Cambodia's government is investigating the employment status of Chinese nationals operating businesses in Sihanoukville province, Interior Minister Sar Kheng said Monday, amid complaints by local residents who say they are losing work to the immigrants.
Speaking at a ceremony to announce the establishment of a national working group for Sihanoukville in the provincial capital, Sar Kheng said that while locals were initially happy that Chinese investors were purchasing their land at high prices, they are now frustrated because they are losing jobs to an increasing number of Chinese nationals who are moving to the area.
Sar Kheng said he learned of the situation after ordering experts from his ministry to investigate the matter in Sihanoukville by meeting with the provincial governor, businessmen and local residents.
Our people in the past used to earn money running barbershops, for instance, but since the Chinese have arrived, they can't do it anymore, he said.
We cannot close these [Chinese] businesses. We've thought about closing some of their businesses to allow a number of businesses reserved for local residents, but we can't do that these days.
Cambodia drew condemnation after its Supreme Court dissolved the country's main opposition Cambodia National Rescue Party (CNRP) in November 2017, paving the way for Prime Minister Hun Sen's ruling Cambodian People's Party (CPP) to steamroll a general election in July last year widely seen as unfree and unfair.
After the CPP's election victory, Beijing offered its full support of Hun Sen's government, and Cambodia has increasingly backed China in its international affairs, including in disputes with ASEAN nations over its territorial claims in the South China Sea.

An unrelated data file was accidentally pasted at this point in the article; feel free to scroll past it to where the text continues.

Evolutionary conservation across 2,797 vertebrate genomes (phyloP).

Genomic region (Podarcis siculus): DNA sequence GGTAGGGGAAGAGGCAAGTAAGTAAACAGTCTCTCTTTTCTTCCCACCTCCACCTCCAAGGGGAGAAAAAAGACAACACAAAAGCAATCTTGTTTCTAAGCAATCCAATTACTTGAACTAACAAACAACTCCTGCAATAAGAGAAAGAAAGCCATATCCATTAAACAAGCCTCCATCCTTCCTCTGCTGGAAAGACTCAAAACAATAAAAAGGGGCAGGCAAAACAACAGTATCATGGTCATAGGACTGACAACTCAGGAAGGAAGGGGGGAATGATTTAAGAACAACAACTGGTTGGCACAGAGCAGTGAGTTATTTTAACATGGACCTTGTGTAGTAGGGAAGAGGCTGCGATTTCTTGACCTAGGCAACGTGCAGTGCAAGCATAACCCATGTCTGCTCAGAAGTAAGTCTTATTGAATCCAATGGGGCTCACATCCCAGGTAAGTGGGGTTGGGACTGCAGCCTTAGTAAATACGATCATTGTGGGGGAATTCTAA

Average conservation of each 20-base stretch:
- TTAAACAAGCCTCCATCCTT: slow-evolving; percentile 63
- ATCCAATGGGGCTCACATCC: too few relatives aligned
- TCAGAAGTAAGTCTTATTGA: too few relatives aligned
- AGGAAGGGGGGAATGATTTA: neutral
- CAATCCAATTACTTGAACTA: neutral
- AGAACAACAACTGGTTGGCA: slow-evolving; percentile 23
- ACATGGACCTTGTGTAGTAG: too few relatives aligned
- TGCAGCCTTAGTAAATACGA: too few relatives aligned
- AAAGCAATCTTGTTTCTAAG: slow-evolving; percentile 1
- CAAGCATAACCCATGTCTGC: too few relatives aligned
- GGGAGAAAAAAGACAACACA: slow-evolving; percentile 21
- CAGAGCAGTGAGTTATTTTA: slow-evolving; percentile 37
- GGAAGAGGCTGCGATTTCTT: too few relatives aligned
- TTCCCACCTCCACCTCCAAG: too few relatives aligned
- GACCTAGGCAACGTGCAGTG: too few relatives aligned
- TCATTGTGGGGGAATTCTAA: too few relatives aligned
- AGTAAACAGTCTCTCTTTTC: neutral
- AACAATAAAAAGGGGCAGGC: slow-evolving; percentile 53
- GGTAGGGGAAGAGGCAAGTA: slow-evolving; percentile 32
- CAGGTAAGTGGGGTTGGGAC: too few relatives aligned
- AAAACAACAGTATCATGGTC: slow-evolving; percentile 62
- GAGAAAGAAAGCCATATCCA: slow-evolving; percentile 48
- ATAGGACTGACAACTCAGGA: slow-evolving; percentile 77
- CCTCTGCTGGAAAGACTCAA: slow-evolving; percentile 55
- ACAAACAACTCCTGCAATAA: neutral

Chinese investment has flowed into Cambodia in the form of real estate, agriculture and entertainment, but Cambodians regularly chafe at what they say are unscrupulous business practices and unbecoming behavior by Chinese residents, and worry that their country is increasingly bending to Beijing's will.
The Interior Ministry's secretary of state Sok Phal recently said that as of 2018 there were more than 210,000 Chinese nationals living in Cambodia, 78,000 of whom reside in Sihanoukville province.
Only 20,000 of those living in Sihanoukville have proper employment permits, he said.
A resident of Sihanoukville named Seng Meng Bunrong told RFA's Khmer Service on Monday that if the government does not act to restrain the growth of Chinese businesses in the area, the Cambodians who live there will all end up becoming their workers.
The Chinese have their own barbershops, mechanics garage, vegetable stores and restaurants, he said�in short, they own everything, he said.
I see that now they are conducting their businesses alongside Cambodian residents. But in the future, when the Chinese own everything, our Cambodian residents will lose their jobs and the Chinese will only help one another.
Affiliated Network for Social Accountability (ANSA) executive director San Chey told RFA that the increasing presence of Chinese in Cambodia has been complicating the situation for locals, and that the government should set out a mechanism to determine what types of businesses can be operated by foreign nationals.
This problem has arisen because of a legal loophole�we fail to specify clearly which types of business are permitted for foreign nationals and what kind of human resources are needed from China, he said.
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